The motion judge found that these reasons combined to require individual assessments of when discoverability was met for an individual claimant, consistent with the general rule that “the viability of a limitations defence is best determined on an individual basis with individual assessments – hence its usual relegation to the individual hearings phase.” The motion judge concluded:
The defendant bank has not established on the evidence that the limitation period that applies to every class member’s claim (outside the limitation periods noted in its Schedule) can be determined in common on a class-wide basis and that individual discoverability is not needed. In my view, the evidence strongly suggests that individual discovery will be needed in at least some cases to fairly determine whether the class member delayed in taking legal action because they were in reasonable fear of losing their job; because they reasonably relied on the bank’s misrepresentations about the legality of its overtime policy; or because they were otherwise impeded by the bank’s systemic policies and practices. We are not persuaded that the first factor, that “some (and perhaps many) of the class members feared reprisal and were afraid that they might lose their job if they sued the bank for unpaid overtime” is a valid basis on which the limitations period can be suspended. However, there is merit in the second factor of reasonable reliance on misrepresentation. The applicable law is set out in this court’s decision in Presley v. Van Dusen. Sharpe J.A. discussed the governing principles, and then referred to one of the “guiding principles” expressed by Pardu J.A. in Presidential MSH Corp. v. Marr Foster & Co. LLP: “Resort to legal action may be ‘inappropriate’ in cases where the plaintiff is relying on the superior knowledge and expertise of the defendant, which often, although not exclusively, occurs in a professional relationship.”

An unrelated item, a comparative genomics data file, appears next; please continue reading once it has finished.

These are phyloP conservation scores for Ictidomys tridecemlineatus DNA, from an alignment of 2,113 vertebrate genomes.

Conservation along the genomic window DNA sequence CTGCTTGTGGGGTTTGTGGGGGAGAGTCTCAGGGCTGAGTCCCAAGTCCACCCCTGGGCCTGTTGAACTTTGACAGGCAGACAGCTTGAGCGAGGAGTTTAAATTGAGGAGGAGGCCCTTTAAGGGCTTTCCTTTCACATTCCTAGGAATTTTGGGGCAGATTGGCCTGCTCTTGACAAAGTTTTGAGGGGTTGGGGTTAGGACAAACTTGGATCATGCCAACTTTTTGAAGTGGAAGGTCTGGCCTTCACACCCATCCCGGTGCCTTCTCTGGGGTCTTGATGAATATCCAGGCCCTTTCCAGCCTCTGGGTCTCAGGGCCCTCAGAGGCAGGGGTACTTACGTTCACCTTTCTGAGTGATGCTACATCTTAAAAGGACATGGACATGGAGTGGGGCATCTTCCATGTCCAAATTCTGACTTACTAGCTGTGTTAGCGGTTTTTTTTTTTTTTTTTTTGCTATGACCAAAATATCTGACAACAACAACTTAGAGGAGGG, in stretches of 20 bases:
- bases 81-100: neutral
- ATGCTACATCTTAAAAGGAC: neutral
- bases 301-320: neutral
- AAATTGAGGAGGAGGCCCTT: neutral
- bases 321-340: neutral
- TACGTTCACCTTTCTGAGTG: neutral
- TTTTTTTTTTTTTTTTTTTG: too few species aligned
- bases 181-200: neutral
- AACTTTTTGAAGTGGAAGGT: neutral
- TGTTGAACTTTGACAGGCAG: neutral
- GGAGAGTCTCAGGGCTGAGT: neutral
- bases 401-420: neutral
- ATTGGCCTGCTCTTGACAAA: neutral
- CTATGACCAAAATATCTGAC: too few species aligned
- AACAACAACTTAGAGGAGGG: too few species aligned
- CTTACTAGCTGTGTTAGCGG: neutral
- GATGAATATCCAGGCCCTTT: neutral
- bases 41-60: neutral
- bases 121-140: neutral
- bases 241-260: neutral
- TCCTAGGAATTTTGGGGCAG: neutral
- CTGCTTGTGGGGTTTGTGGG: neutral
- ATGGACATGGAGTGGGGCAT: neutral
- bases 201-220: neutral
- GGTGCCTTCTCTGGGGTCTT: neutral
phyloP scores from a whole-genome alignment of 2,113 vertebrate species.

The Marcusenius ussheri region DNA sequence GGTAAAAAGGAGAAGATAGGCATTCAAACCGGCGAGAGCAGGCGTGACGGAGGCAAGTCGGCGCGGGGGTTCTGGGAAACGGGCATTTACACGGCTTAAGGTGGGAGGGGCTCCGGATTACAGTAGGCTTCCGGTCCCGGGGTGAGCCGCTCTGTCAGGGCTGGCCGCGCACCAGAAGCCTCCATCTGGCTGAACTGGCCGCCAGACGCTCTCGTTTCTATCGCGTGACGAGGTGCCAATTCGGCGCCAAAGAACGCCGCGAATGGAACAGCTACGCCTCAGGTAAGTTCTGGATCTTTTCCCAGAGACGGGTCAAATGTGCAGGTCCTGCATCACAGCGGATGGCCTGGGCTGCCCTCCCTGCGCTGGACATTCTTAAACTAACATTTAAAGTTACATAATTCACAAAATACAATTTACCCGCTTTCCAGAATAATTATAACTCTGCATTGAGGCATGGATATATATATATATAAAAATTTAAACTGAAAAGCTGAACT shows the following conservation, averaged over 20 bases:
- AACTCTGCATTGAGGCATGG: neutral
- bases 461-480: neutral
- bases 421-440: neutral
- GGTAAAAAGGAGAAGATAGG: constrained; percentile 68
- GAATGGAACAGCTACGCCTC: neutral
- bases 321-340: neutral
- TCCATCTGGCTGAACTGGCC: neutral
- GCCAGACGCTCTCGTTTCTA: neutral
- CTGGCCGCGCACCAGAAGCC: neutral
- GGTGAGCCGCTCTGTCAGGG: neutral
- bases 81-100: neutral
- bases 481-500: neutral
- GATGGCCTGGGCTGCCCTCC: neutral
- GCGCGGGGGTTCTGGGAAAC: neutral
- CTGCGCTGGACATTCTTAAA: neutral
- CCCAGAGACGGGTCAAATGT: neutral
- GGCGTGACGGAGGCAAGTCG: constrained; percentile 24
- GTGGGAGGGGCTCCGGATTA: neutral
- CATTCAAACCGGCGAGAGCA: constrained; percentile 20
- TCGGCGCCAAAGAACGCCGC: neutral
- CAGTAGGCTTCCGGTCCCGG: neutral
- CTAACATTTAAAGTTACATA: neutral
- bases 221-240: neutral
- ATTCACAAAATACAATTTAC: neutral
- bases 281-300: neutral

Sharpe J.A. added:
Moreover, reliance on superior knowledge and expertise sufficient to delay commencing proceedings is not restricted to strictly professional relationships. I acknowledge that the previous cases where this court has made a finding that it was reasonable for the plaintiff to rely on the defendant’s superior knowledge and expertise have concerned defendants belonging to traditional expert professions.... However, recent Superior Court decisions have applied the superior knowledge and expertise prong of Presidential MSH to persons who are members of non-traditional professions or who are not professionals at all.He pointed to a case involving a franchisor-franchisee relationship, and another involving portfolio managers and investors. The categories are not closed.
 On the facts of this case, it is quite plausible, as the motion judge found, that some class members reasonably relied on the Bank’s misrepresentations that its overtime policies complied with federal labour law. The influence of this factor on individual class members is really a matter best left to individual assessment, as this court noted in the earlier certification decision.